This column was written by John Nichols.
Here is the latest from the front page of the Scooter Libby Legal Defense Trust, the group that has been shaking down Republican donors for the money needed to maintain the convicted felon's silence until an appropriate moment arrives for him to be pardoned by President Bush:
"Former Senator Fred Thompson, a member of the Advisory Committee for the Libby Legal Defense Trust has graciously offered to host another fund raiser for the Libby Legal Defense Trust. We will be providing additional details in the coming days."
Thompson's schedule is getting busier and busier these days, as the man who reversed Ronald Reagan's career trajectory by going from the Senate into acting prepared to bid for the Republican presidential nomination.
But, hopefully, Thompson will find time to further identify himself with Libby, who the TV attorney identifies as "a man with nothing to hide."
The Thompson-Libby relationship, particularly Thompson's recent statements regarding it, tells Americans everything they need to know about the man who seeks to replace George W. Bush in the Oval Office.
Thompson is either a longtime acquaintance of Libby or someone who rushed to the side of Vice President Dick Cheney's former chief of staff when he determined that an injustice was being done.
According to a February 23 report by Associated Press, "Trust spokeswoman Barbara Comstock says Thompson knew Libby from serving on the Senate Intelligence Committee and dealing with top White House staff."
According to Thompson, in a speech delivered May 12 to the Council for National Policy, "I didn't know Scooter Libby, but I did know something about this intersection of law, politics, special counsels and intelligence. And it was obvious to me that what was happening was not right. So I called him to see what I could do to help, and along the way we became friends. You know the rest of the story: a D.C. jury convicted him."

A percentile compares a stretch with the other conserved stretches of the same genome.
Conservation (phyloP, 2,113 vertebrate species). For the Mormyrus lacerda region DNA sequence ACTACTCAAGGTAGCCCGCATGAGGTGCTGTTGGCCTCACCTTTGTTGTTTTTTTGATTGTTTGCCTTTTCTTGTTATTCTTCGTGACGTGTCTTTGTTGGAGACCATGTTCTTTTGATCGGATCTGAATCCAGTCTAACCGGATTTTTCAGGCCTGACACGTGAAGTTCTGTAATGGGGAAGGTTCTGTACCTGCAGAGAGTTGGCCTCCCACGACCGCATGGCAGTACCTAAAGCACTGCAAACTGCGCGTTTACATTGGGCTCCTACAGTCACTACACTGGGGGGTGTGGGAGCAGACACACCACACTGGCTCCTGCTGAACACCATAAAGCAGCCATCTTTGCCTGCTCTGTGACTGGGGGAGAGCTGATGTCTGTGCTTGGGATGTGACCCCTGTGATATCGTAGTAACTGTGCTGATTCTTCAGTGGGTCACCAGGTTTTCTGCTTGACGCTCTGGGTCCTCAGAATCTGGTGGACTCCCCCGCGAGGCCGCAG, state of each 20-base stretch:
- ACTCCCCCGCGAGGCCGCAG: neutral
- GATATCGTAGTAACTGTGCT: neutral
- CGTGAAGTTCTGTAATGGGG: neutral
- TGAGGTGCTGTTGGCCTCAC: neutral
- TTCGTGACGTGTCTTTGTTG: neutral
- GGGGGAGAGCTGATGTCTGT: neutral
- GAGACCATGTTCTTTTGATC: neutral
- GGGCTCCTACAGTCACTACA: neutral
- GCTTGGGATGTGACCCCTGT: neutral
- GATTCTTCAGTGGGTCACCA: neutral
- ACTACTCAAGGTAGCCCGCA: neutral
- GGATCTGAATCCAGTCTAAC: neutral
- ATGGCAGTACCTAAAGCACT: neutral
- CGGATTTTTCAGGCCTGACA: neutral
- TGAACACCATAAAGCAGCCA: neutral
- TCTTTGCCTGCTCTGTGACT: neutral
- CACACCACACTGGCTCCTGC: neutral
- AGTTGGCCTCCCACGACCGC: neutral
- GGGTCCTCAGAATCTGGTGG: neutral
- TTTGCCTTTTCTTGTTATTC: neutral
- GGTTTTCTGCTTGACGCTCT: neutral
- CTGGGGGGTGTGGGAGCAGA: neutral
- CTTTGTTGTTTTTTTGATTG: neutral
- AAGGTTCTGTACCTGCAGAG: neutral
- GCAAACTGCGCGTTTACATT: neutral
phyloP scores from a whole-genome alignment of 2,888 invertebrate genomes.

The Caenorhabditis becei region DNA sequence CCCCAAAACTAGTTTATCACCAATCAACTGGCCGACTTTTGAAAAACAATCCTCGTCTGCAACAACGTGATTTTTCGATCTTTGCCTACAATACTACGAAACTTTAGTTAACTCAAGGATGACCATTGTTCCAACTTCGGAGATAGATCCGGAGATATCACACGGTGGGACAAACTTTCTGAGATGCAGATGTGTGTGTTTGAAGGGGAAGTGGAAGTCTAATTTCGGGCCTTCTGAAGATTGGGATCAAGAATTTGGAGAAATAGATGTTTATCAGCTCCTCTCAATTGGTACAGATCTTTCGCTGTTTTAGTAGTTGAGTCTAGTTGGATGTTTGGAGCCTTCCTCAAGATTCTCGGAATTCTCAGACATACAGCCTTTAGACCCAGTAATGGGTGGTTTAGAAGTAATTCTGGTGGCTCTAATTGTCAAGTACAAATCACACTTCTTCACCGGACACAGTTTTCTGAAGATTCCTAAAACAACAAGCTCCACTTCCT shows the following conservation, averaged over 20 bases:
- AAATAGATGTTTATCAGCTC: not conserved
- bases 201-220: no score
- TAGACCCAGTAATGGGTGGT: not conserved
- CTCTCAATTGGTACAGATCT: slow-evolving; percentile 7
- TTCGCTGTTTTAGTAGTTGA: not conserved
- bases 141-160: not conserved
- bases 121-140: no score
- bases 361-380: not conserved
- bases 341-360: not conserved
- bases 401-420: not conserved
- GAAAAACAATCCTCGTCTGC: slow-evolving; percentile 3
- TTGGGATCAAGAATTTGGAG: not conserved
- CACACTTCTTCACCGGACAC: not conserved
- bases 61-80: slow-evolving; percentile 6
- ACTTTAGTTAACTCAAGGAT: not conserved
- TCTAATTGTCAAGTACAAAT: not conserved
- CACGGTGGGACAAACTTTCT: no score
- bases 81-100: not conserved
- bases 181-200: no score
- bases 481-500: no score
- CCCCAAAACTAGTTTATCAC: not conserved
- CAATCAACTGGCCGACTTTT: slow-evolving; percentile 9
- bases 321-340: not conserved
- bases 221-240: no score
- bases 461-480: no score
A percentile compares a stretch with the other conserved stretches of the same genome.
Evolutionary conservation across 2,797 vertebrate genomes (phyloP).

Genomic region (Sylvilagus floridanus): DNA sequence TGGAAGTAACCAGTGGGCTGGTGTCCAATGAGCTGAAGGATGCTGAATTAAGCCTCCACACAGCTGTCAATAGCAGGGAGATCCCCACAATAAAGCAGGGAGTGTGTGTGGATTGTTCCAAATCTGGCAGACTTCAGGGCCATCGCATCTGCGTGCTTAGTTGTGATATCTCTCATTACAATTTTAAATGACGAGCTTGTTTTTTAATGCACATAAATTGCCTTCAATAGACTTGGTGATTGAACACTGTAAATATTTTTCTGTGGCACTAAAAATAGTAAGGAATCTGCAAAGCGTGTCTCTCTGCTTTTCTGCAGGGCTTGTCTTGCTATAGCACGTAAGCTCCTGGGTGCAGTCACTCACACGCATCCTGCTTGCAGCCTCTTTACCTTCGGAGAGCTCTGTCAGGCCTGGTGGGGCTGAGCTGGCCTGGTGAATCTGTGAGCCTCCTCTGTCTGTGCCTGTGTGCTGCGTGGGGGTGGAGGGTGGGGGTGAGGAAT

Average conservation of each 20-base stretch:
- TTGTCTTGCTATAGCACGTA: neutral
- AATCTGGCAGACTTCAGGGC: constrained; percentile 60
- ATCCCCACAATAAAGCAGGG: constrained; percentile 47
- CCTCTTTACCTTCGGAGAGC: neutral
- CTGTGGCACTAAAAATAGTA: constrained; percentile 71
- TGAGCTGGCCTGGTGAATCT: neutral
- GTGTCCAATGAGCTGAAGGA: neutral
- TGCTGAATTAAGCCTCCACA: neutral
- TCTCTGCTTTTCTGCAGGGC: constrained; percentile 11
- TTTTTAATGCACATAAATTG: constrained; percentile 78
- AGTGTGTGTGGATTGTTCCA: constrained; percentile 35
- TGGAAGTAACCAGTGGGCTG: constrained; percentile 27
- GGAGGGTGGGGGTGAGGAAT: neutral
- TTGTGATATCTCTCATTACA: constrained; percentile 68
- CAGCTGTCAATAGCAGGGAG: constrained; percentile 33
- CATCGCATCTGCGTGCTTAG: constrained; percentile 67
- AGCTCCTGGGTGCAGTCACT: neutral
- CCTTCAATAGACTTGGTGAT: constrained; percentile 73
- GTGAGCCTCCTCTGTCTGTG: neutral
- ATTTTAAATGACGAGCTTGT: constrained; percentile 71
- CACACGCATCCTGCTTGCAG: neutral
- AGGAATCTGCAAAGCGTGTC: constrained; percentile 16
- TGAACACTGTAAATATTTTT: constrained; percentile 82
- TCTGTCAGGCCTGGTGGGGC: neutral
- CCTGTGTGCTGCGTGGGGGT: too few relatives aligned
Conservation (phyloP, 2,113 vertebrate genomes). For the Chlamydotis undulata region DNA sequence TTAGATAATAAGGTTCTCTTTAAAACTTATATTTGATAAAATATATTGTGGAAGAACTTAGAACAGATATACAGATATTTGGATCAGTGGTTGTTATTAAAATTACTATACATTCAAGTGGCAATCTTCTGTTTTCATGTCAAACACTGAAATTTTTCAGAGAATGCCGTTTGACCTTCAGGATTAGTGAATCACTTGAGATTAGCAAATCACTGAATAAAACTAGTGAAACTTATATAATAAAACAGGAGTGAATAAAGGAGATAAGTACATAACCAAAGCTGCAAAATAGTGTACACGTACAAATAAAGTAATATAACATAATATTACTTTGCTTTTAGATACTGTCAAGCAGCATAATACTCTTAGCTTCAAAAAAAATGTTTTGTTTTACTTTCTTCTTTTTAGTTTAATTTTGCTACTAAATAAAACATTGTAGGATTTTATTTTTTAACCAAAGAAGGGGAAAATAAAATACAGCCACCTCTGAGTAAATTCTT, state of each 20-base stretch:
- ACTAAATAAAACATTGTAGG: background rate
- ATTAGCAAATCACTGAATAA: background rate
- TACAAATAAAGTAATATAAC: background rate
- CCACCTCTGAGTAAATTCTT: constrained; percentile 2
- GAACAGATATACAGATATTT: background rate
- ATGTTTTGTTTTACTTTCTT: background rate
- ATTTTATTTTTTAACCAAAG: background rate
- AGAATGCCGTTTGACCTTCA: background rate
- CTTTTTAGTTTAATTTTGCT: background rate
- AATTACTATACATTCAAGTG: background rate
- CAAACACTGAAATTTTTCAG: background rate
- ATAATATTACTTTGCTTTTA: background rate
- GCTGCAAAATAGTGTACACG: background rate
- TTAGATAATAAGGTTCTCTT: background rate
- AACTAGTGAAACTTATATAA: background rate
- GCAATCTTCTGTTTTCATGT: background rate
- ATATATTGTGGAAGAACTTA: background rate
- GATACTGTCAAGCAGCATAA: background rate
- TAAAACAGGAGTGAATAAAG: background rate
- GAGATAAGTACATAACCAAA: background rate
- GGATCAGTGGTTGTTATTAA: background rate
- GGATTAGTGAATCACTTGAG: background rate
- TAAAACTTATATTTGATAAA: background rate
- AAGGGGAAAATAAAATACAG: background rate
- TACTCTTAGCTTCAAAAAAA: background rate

Whatever the facts of their relationship, however, there is no debating Thompson's loyalty to Libby. He is the leading proponent of a presidential pardon for the convicted felon. And he regularly uses his prominence as a TV lawyer to accuse the man who brought Libby to justice, special prosecutor Patrick Fitzgerald, of "perverting the rule of law."
In the faux-conservative circles that define the modern Republican Party, Thompson is more closely associated with the defense of the disgraced White House aide than with any particular stand on the issues facing the nation. That's one of the reasons why so many of the true believers in the Bush presidency are so very enthusiastic about Thompson's now likely candidacy to replace Bush.
Since Libby was convicted in March on four counts of obstruction of justice, perjury and making false statements about how he learned the identity of CIA officer Valerie Plame — the wife of former Ambassador Joe Wilson, who was targeted for attack by Cheney's office after he exposed the administration's manipulation of intelligence when it was lobbying for war with Iraq — Thompson has maintained that special counsel Fitzgerald, the federal judges associated with the case and the federal grand jury that decided it were all part of "the Beltway machinery" that railroaded an innocent man because "he worked for Dick Cheney."